Health Improvement

Water Calamity in Developing Countries

The water calamity and problems are increasing in developing countries and it is diverse and serious. This problem includes scarcity of natural drinking water in some areas, flooding, contamination of large and river dams and siltation of river systems. The problem of water calamity is more serious in developing countries compared to already developed countries. According to the Water Soften Reviews, 1.1 billion people across the developing countries are having insufficient access to hygienic and clean water and 1.8 million children die every year due to diarrhea caused by dirty water and 2.6 billion lacks in accessing to sanitation. There are steps that are been taken by the local authorities to solve the water calamity issues and this solution mainly focuses on issues of education, poverty, and poor governance.

water calamity

Access, Availability, and Challenges

Humans demand for clean and fresh water to drink and cook their food. So, there is a huge demand of clean water. But there is a huge scarcity of supply and demand in the developing countries and the level of water in developing countries is reducing drastically. In a bid to address the challenges, the organizations in developing countries are taking steps to focus on enhancing the supply of fresh and clean water, mitigating the demand and enabling reuse of water and recycling of water and installation of water softeners at points.

About 72% of illness is caused due to poor water quality and sanitation conditions in developing countries. It is also common in some developing countries for women and girls to walk miles to fetch water for their families and the water collectors weigh something around 20-25 KG. In the recent past, the use of water has significantly outpaced the rate of population growth in developing countries. People in developing countries are in need of more water than before and it is estimated that by the end of 2025, about 1.8 billion people across the world would face water calamity and water scarcity. The water calamity can be of two types, Physical Water Calamity or Low Quantity of Water and Economic Water Calamity or Low Quality of Water.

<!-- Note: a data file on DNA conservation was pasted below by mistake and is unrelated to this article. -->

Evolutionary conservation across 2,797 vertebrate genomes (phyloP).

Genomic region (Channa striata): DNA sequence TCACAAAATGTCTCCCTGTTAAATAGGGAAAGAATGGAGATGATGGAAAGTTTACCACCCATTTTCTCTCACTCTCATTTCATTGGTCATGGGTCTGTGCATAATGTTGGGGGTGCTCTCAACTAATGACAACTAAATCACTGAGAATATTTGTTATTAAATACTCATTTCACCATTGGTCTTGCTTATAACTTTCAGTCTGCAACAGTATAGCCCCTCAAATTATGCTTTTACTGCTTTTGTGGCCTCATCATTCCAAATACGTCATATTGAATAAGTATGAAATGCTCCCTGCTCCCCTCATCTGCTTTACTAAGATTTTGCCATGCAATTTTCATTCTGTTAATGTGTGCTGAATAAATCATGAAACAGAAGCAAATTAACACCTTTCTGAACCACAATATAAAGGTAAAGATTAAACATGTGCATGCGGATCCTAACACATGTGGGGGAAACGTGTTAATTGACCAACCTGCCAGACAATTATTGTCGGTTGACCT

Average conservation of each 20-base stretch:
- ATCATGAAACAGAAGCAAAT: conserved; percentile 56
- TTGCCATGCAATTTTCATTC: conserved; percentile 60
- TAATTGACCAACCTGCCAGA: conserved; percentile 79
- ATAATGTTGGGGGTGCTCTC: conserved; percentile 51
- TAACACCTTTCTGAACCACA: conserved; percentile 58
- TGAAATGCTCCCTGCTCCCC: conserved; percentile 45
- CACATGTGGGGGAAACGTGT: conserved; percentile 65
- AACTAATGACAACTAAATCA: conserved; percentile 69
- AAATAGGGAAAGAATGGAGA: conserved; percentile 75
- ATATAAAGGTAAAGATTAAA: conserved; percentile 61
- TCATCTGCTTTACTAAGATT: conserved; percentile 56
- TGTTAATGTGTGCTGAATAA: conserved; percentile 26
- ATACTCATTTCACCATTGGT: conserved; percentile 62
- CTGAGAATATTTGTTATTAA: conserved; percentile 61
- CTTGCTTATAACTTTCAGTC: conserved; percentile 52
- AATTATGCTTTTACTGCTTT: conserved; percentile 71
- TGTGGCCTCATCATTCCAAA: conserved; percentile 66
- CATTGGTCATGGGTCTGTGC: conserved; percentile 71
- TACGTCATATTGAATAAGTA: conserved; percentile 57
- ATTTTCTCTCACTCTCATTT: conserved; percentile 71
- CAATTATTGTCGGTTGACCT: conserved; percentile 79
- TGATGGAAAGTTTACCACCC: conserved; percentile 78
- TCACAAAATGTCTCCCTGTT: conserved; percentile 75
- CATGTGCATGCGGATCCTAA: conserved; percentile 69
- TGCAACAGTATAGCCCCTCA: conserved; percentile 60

Physical Water Calamity

The most dominant feature of planet earth is the ocean which takes up to 70% of the planet’s surface and connected to major watersheds, lakes, and waterways whether through water cycles or water channels. According to the surveys, the natural water calamity of freshwater resources and demand for supplying water is already increasing and becoming a vital problem, especially in the developing countries. The level of freshwater resources are reducing and it has become less than 2.5% of the water on Earth and about 0.014% of fresh water is available underground for human use.

Economic Water Calamity

Economic water calamity actually applies to the areas or cultures where there is lack of financial resources or human capacity to invest in water sources so as to meet the local demand and supply of water. Water is actually available to those who are capable of paying for it or those in political power, thereby leaving millions of people across the world without access to fresh water. The regions and developing nations that are mostly affected by this type of water calamity include South and Central America, South East Asia and India. It is also equally important for you to highlight the crucial distinction between these two types of water calamity so that water can be available physically and the water resources can be improvised and distributed to those who need it.